|The no-confidence vote came on the heels of a referendum last Satruday [Reuters]|
Iceland’s centre-left government has survived a vote of no-confidence after suffering a defeat in a referendum over an unresolved debt dispute with Britain and the Netherlands.
The main opposition party, the Independence Party, called the vote after Icelanders rejected on Saturday a deal providing a state guarantee for repaying more than $5bn to the British and Dutch.
The parliamentary vote on Wednesday was close, with 32 members voting against the bill and 30 voting in favour while one abstained.
Prime Minister Johanna Sigurdardottir’s government had negotiated the deal with Britain and the Netherlands, which compensated savers in their countries who lost money as banking group Landsbanki collapsed in 2008.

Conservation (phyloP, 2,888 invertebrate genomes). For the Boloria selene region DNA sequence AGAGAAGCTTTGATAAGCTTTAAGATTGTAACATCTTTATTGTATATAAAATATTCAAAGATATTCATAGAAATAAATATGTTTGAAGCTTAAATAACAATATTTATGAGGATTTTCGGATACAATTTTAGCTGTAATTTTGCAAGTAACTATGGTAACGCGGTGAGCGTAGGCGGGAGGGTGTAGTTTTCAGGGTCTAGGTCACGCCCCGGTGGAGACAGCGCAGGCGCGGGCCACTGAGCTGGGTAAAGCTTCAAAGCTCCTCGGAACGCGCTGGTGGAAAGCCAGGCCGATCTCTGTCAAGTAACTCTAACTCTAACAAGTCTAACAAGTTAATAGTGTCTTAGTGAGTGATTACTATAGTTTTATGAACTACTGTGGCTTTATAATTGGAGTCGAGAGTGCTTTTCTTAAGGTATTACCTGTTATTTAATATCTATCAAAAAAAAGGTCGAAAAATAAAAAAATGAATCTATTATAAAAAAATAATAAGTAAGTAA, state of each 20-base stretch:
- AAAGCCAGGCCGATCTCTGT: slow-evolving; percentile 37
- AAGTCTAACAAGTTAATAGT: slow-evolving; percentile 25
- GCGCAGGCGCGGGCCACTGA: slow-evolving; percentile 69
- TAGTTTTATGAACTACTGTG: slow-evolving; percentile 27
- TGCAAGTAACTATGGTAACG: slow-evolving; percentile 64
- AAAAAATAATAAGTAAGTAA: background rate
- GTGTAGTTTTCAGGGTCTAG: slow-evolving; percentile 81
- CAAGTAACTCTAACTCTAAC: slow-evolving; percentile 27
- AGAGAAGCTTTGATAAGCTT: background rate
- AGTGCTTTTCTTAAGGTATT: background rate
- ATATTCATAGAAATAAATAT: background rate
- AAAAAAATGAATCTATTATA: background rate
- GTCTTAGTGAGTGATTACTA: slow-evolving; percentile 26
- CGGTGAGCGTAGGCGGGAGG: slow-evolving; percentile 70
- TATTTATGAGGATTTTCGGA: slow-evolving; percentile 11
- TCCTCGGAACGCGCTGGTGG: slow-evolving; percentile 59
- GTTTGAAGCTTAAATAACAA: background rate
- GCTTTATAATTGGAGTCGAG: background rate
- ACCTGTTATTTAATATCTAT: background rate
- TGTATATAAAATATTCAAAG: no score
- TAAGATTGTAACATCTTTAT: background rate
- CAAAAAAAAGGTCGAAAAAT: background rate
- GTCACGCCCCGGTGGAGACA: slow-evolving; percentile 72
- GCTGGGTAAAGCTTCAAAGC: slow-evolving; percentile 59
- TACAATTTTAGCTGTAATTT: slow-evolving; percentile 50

The dispute is now likely to be settled in a European court, an outcome which some analysts have said could prove to be more costly for Iceland than the agreement dismissed by voters.
Economists have said failure to resolve the issue could deter investment, weaken Iceland’s already battered credit ratings and delay progress in loosening currency controls.